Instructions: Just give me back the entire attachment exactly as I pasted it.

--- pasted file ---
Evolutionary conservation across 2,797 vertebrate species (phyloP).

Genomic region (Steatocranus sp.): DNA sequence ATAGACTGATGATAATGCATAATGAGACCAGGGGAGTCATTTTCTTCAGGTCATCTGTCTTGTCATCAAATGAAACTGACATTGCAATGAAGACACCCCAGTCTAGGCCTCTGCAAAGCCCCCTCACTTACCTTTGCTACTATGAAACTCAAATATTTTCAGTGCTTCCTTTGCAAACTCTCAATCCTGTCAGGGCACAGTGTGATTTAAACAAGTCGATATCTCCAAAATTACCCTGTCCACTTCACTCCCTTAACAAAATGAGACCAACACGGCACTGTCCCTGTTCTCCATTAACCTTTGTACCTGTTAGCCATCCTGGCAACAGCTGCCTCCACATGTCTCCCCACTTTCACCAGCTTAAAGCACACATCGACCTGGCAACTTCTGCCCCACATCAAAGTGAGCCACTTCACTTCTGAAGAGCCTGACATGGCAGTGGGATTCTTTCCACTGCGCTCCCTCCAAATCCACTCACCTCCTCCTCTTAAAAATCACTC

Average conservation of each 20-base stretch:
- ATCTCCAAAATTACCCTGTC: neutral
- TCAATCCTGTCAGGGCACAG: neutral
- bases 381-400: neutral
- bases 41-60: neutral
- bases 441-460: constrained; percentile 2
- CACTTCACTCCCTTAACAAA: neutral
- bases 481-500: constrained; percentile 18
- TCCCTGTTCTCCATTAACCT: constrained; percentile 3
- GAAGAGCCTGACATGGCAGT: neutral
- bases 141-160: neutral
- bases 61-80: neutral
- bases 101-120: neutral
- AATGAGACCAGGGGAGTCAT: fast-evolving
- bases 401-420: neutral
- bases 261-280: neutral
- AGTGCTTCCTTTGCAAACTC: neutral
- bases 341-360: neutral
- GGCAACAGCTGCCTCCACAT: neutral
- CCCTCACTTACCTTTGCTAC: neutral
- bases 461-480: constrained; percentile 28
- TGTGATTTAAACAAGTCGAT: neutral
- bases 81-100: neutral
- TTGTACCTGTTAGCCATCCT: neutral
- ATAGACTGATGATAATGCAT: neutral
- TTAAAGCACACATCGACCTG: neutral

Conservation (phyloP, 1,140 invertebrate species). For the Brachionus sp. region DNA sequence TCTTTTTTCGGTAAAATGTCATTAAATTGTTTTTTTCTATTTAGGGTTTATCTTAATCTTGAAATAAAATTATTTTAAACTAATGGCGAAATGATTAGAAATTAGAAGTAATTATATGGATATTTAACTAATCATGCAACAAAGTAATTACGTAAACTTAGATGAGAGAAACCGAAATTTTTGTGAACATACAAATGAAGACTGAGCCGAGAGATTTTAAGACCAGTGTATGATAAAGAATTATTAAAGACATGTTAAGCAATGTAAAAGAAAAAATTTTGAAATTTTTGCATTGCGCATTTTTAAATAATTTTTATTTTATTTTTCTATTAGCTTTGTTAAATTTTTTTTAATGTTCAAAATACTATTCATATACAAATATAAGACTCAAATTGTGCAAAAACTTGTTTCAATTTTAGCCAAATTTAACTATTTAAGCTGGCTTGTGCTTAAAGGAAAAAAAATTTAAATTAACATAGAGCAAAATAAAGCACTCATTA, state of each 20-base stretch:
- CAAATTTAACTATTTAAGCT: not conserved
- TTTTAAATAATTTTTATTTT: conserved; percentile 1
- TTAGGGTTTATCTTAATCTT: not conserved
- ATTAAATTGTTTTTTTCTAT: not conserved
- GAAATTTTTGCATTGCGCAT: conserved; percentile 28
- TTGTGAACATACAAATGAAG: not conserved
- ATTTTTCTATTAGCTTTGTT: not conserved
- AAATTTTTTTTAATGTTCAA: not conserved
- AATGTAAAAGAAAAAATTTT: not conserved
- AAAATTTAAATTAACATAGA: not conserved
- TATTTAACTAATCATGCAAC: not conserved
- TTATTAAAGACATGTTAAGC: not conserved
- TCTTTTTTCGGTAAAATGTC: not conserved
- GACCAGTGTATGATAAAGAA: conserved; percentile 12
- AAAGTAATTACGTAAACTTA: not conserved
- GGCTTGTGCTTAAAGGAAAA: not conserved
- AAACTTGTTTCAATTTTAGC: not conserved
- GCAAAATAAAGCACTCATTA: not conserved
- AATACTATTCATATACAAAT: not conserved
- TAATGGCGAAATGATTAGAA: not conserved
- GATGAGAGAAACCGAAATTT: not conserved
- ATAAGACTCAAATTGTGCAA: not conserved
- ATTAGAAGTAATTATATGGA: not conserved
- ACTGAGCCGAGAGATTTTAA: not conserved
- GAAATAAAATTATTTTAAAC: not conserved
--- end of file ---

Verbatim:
Evolutionary conservation across 2,797 vertebrate species (phyloP).

Genomic region (Steatocranus sp.): DNA sequence ATAGACTGATGATAATGCATAATGAGACCAGGGGAGTCATTTTCTTCAGGTCATCTGTCTTGTCATCAAATGAAACTGACATTGCAATGAAGACACCCCAGTCTAGGCCTCTGCAAAGCCCCCTCACTTACCTTTGCTACTATGAAACTCAAATATTTTCAGTGCTTCCTTTGCAAACTCTCAATCCTGTCAGGGCACAGTGTGATTTAAACAAGTCGATATCTCCAAAATTACCCTGTCCACTTCACTCCCTTAACAAAATGAGACCAACACGGCACTGTCCCTGTTCTCCATTAACCTTTGTACCTGTTAGCCATCCTGGCAACAGCTGCCTCCACATGTCTCCCCACTTTCACCAGCTTAAAGCACACATCGACCTGGCAACTTCTGCCCCACATCAAAGTGAGCCACTTCACTTCTGAAGAGCCTGACATGGCAGTGGGATTCTTTCCACTGCGCTCCCTCCAAATCCACTCACCTCCTCCTCTTAAAAATCACTC

Average conservation of each 20-base stretch:
- ATCTCCAAAATTACCCTGTC: neutral
- TCAATCCTGTCAGGGCACAG: neutral
- bases 381-400: neutral
- bases 41-60: neutral
- bases 441-460: constrained; percentile 2
- CACTTCACTCCCTTAACAAA: neutral
- bases 481-500: constrained; percentile 18
- TCCCTGTTCTCCATTAACCT: constrained; percentile 3
- GAAGAGCCTGACATGGCAGT: neutral
- bases 141-160: neutral
- bases 61-80: neutral
- bases 101-120: neutral
- AATGAGACCAGGGGAGTCAT: fast-evolving
- bases 401-420: neutral
- bases 261-280: neutral
- AGTGCTTCCTTTGCAAACTC: neutral
- bases 341-360: neutral
- GGCAACAGCTGCCTCCACAT: neutral
- CCCTCACTTACCTTTGCTAC: neutral
- bases 461-480: constrained; percentile 28
- TGTGATTTAAACAAGTCGAT: neutral
- bases 81-100: neutral
- TTGTACCTGTTAGCCATCCT: neutral
- ATAGACTGATGATAATGCAT: neutral
- TTAAAGCACACATCGACCTG: neutral

Conservation (phyloP, 1,140 invertebrate species). For the Brachionus sp. region DNA sequence TCTTTTTTCGGTAAAATGTCATTAAATTGTTTTTTTCTATTTAGGGTTTATCTTAATCTTGAAATAAAATTATTTTAAACTAATGGCGAAATGATTAGAAATTAGAAGTAATTATATGGATATTTAACTAATCATGCAACAAAGTAATTACGTAAACTTAGATGAGAGAAACCGAAATTTTTGTGAACATACAAATGAAGACTGAGCCGAGAGATTTTAAGACCAGTGTATGATAAAGAATTATTAAAGACATGTTAAGCAATGTAAAAGAAAAAATTTTGAAATTTTTGCATTGCGCATTTTTAAATAATTTTTATTTTATTTTTCTATTAGCTTTGTTAAATTTTTTTTAATGTTCAAAATACTATTCATATACAAATATAAGACTCAAATTGTGCAAAAACTTGTTTCAATTTTAGCCAAATTTAACTATTTAAGCTGGCTTGTGCTTAAAGGAAAAAAAATTTAAATTAACATAGAGCAAAATAAAGCACTCATTA, state of each 20-base stretch:
- CAAATTTAACTATTTAAGCT: not conserved
- TTTTAAATAATTTTTATTTT: conserved; percentile 1
- TTAGGGTTTATCTTAATCTT: not conserved
- ATTAAATTGTTTTTTTCTAT: not conserved
- GAAATTTTTGCATTGCGCAT: conserved; percentile 28
- TTGTGAACATACAAATGAAG: not conserved
- ATTTTTCTATTAGCTTTGTT: not conserved
- AAATTTTTTTTAATGTTCAA: not conserved
- AATGTAAAAGAAAAAATTTT: not conserved
- AAAATTTAAATTAACATAGA: not conserved
- TATTTAACTAATCATGCAAC: not conserved
- TTATTAAAGACATGTTAAGC: not conserved
- TCTTTTTTCGGTAAAATGTC: not conserved
- GACCAGTGTATGATAAAGAA: conserved; percentile 12
- AAAGTAATTACGTAAACTTA: not conserved
- GGCTTGTGCTTAAAGGAAAA: not conserved
- AAACTTGTTTCAATTTTAGC: not conserved
- GCAAAATAAAGCACTCATTA: not conserved
- AATACTATTCATATACAAAT: not conserved
- TAATGGCGAAATGATTAGAA: not conserved
- GATGAGAGAAACCGAAATTT: not conserved
- ATAAGACTCAAATTGTGCAA: not conserved
- ATTAGAAGTAATTATATGGA: not conserved
- ACTGAGCCGAGAGATTTTAA: not conserved
- GAAATAAAATTATTTTAAAC: not conserved